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Department of Geography



Surface characteristics and mass balance of Icelandic ice caps

Surface characteristics

The surface albedo or reflectance is a key parameter in the surface energy balance of glaciers and ice sheets because is a primary control on absorption of solar radiation. Remotely-sensed data are being used increasingly to monitor spatial and temporal changes in surface albedo over ice masses. One challenge is to ensure that different sensors, and the different methods used to correct such data for the influence of the atmosphere, produce consistent results.

Our research has taken a high-resolution (5 m) airborne multispectral dataset collected over Langjökull, Iceland, and compared it with near-contemporaneous Landsat Enhanced Thematic Mapper (ETM+) and NASA Moderate Resolution Imaging Spectroradiometer (MODIS) imagery. All three datasets were corrected for atmospheric effects using two commonly-applied techniques, allowing assessment of the similarity of albedo values produced by different atmospheric correction schemes for the same instrument, and then also to compare results from different instruments. This research shows that the atmospheric correction scheme used can affect the calculated albedo values.

It also shows that the albedo values vary between instruments, that there are therefore biases depending on the instrument used, and that these biases vary between different surface types (snow, slush, clean ice, dirty ice). Understanding these effects, and developing improved methods to allow consistency between different satellite sensors and atmospheric correction schemes, will be very important for the ongoing monitoring and measurement of glacier albedo around the world.

Mass balance

In August 2013 we undertook a second airborne survey of Langjökull, Iceland's second largest icecap, six years after our last airborne survey in 2007. The instruments on board included a laser scanner (lidar). The lidar data have been used to generate a very high spatial resolution (2m) digital elevation model (DEM) of the ice cap surface. The 2013 DEM is compared with our previous 2007 DEM and with other lower spatial resolution DEMs for 2004 and 1997 derived from satellite and ground based measurements respectively.

Results suggest that the ~920km2 ice cap lost ~7.52km3 of ice (water equivalent) between 2007 and 2013, a rate of 1.25km3 per year. This compares with losses of 0.37 km3 per year between 2004 and 2007 and 1.64km3 per year from 1997 to 2004. Comparison of the mass balance derived by DEM comparison, with the surface mass balance calculated using a model, allows us to map the dynamic component of the mass balance. It distinguishes areas where the ice cap is losing mass primarily by changes in surface accumulation and runoff, from areas where it is losing mass by dynamic thinning.


Papers stemming from this project so far:

  • Pope, A., Willis, I.C., Pálsson, F., Arnold, N.S., Rees, W.G., Björnsson, H. and Grey, L., 2016a. Elevation change, mass balance, dynamics and surging of Langjökull, Iceland from 1997 to 2007. Journal of Glaciology, v. 62, p.497-511. doi:10.1017/jog.2016.55.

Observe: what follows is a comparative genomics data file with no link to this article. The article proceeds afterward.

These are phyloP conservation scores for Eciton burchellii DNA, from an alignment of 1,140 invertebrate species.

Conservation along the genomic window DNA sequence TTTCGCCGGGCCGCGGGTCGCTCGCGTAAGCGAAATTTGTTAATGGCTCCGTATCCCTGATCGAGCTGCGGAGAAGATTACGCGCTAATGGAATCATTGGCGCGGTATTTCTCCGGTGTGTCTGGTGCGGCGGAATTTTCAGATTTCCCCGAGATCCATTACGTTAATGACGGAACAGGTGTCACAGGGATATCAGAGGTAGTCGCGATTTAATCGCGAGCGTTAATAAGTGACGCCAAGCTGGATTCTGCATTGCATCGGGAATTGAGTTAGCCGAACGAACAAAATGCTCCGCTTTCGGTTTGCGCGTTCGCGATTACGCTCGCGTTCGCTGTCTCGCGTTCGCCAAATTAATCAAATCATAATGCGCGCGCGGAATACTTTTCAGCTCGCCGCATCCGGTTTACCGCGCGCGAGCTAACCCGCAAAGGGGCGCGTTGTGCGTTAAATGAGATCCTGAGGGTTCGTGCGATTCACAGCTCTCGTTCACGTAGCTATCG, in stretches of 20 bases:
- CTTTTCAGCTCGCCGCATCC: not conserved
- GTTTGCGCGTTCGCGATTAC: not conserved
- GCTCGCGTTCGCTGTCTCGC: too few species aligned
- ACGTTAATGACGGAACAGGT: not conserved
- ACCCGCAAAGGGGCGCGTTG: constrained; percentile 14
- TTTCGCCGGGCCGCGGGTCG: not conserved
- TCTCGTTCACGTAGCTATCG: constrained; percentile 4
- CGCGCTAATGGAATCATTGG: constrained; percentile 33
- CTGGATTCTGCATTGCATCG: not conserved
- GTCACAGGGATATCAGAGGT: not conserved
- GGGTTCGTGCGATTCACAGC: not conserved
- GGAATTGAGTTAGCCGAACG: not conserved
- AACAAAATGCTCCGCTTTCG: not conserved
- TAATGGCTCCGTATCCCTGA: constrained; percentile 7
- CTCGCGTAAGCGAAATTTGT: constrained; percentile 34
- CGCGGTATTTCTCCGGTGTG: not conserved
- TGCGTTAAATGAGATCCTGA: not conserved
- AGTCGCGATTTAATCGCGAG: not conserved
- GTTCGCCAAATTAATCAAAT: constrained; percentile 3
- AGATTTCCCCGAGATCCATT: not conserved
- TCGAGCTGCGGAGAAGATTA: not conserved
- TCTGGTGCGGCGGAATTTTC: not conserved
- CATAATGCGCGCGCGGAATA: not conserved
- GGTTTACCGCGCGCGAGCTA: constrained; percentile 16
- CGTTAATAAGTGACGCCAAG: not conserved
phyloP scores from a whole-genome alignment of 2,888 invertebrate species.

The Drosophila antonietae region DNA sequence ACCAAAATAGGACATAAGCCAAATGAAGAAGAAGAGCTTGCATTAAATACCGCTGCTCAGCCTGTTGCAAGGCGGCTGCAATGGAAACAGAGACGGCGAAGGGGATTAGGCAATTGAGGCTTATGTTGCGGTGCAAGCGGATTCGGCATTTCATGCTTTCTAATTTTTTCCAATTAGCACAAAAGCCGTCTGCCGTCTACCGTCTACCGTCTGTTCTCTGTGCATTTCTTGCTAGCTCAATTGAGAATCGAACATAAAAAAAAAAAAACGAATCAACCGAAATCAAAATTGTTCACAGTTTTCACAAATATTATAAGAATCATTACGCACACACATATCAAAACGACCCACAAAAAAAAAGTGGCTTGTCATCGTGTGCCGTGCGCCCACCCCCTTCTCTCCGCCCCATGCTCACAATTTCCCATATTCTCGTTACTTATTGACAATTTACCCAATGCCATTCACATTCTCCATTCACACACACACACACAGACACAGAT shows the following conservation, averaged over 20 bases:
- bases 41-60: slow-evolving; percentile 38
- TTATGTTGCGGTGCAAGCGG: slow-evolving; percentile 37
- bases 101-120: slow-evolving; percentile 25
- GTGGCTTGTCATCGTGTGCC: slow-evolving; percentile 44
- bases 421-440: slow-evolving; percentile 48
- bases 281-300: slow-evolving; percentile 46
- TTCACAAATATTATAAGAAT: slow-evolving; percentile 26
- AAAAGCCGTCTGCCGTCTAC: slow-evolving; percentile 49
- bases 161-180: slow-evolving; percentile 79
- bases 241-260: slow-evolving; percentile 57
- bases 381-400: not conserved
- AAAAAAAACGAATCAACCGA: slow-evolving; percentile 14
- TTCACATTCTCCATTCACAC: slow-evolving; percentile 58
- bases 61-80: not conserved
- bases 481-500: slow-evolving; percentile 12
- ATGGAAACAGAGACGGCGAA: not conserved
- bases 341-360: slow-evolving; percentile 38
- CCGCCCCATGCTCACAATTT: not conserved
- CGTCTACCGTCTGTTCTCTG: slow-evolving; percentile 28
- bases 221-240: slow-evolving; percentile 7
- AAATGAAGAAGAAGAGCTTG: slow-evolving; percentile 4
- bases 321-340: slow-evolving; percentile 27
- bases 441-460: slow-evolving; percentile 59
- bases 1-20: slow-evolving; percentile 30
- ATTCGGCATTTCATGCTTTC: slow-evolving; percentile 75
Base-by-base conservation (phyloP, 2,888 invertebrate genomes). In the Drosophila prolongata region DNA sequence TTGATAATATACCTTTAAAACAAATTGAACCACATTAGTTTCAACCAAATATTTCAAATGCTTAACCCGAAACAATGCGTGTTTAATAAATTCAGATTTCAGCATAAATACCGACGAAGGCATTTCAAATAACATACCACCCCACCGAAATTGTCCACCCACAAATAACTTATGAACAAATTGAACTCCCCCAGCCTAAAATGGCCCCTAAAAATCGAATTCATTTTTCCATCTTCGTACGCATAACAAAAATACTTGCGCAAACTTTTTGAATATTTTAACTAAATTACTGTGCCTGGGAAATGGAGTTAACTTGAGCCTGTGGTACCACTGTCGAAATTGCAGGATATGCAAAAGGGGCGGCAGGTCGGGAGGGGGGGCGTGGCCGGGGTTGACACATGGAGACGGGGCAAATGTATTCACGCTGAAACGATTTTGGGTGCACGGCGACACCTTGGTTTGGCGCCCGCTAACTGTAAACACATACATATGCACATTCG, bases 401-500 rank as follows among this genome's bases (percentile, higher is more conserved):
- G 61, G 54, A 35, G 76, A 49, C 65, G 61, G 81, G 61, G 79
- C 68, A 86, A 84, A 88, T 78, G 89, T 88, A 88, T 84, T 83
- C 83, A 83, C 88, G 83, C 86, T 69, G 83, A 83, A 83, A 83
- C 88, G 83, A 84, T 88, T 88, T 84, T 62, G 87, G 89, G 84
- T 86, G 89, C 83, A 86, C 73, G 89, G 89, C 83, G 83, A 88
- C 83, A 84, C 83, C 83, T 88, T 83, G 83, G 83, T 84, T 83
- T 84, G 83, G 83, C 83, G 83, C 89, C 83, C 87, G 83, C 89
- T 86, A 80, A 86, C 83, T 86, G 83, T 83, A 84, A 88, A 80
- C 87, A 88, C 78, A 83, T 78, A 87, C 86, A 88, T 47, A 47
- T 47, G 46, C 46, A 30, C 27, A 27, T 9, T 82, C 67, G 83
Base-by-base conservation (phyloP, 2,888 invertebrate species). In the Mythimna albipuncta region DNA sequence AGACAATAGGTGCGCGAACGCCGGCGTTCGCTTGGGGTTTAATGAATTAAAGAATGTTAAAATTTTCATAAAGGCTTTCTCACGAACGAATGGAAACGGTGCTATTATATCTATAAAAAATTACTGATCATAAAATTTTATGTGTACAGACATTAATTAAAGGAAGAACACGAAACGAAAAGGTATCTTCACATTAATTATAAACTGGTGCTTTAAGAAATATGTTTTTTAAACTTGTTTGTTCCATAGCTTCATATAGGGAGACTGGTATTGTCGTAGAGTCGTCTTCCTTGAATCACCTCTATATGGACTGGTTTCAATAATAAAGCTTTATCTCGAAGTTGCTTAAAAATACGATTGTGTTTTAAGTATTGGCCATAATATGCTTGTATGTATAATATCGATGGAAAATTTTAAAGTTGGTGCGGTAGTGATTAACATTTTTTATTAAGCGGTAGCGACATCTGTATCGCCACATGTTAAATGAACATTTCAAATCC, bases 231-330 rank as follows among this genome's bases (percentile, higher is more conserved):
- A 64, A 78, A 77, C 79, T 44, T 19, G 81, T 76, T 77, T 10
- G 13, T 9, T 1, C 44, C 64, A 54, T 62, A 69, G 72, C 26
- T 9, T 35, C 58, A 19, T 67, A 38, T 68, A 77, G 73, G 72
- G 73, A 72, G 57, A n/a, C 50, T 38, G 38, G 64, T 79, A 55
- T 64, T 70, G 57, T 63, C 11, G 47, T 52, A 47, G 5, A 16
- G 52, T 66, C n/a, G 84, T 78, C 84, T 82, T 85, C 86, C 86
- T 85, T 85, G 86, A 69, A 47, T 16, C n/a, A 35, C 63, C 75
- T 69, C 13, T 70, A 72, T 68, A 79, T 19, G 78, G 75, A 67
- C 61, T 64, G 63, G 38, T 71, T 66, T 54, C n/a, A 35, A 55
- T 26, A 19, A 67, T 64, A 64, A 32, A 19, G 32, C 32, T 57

• Pope, E.L., Willis, I.C., Pope, A., Miles, E.S., Arnold, N.S. and Rees, W.G., 2016b. Contrasting snow and ice albedos derived from MODIS, Landsat ETM+ and airborne data from Langjökull, Iceland. Remote Sensing of Environment, v. 175, p.183-195. doi:10.1016/j.rse.2015.12.051.
  • Pope, A., Willis, I.C., Rees, W.G., Arnold, N.S. and Pálsson, F., 2013. Combing airborne LiDAR and Landsat ETM+ data with photoclinometry to produce a digital elevation model for Langjökull, Iceland. International Journal of Remote Sensing, v. 34, p.1005-1025. doi:10.1080/01431161.2012.705446.


Ground surveying the surface of Langjökull, Iceland to complement the airborne lidar surveys being done simultaneously. Photo: Ian Willis.


Langjökull, Iceland showing a) Landsat ETM+ real colour image from 20 August 2000 (path 220, row 15); b) delineated drainage basins. From Pope et al, 2016b


Maps of derived albedo for part of Langjökull, Iceland showing the effects of instrument resolution on data variability: a) airborne thematic mapper (multispectral radiometer)(5m); b) Landsat satellite ETM+ (30m); MODIS satellite (500m). From Pope et al, 2016b.


Map of differences in albedo values between different datasets. a) airborne thematic mapper minus Landsat ETM+; b) airborne thematic mapper minus MODIS; c) Landsat ETM+ minus MODIS. The maps show that differences between the datasets are spatially correlated. There also appear to be four zones where the biases are distinctly different. At higher elevations corresponding to high albedo snowfacies, albedos from the high resolution instrument are less than those from the low resolution instrument. This is true also at mid elevations in the ablation area corresponding to moderately dirty ice facies. Between these two areas is the transition zone facies where the reverse is true; there, albedos from the high resolution instrument are greater than those from the low resolution instrument. Similarly, over very dirty ice facies at low elevations around the glacier margin high resolution instrument albedos are larger than those from the low resolution instrument. From Pope et al, 2016b.


Change in surface elevation of Langjökull: a) 2004-2007; b) 2007-2013. W.H. and E.H. identify the Western- and Eastern- Hagafellsjökull outlet glaciers, respectively.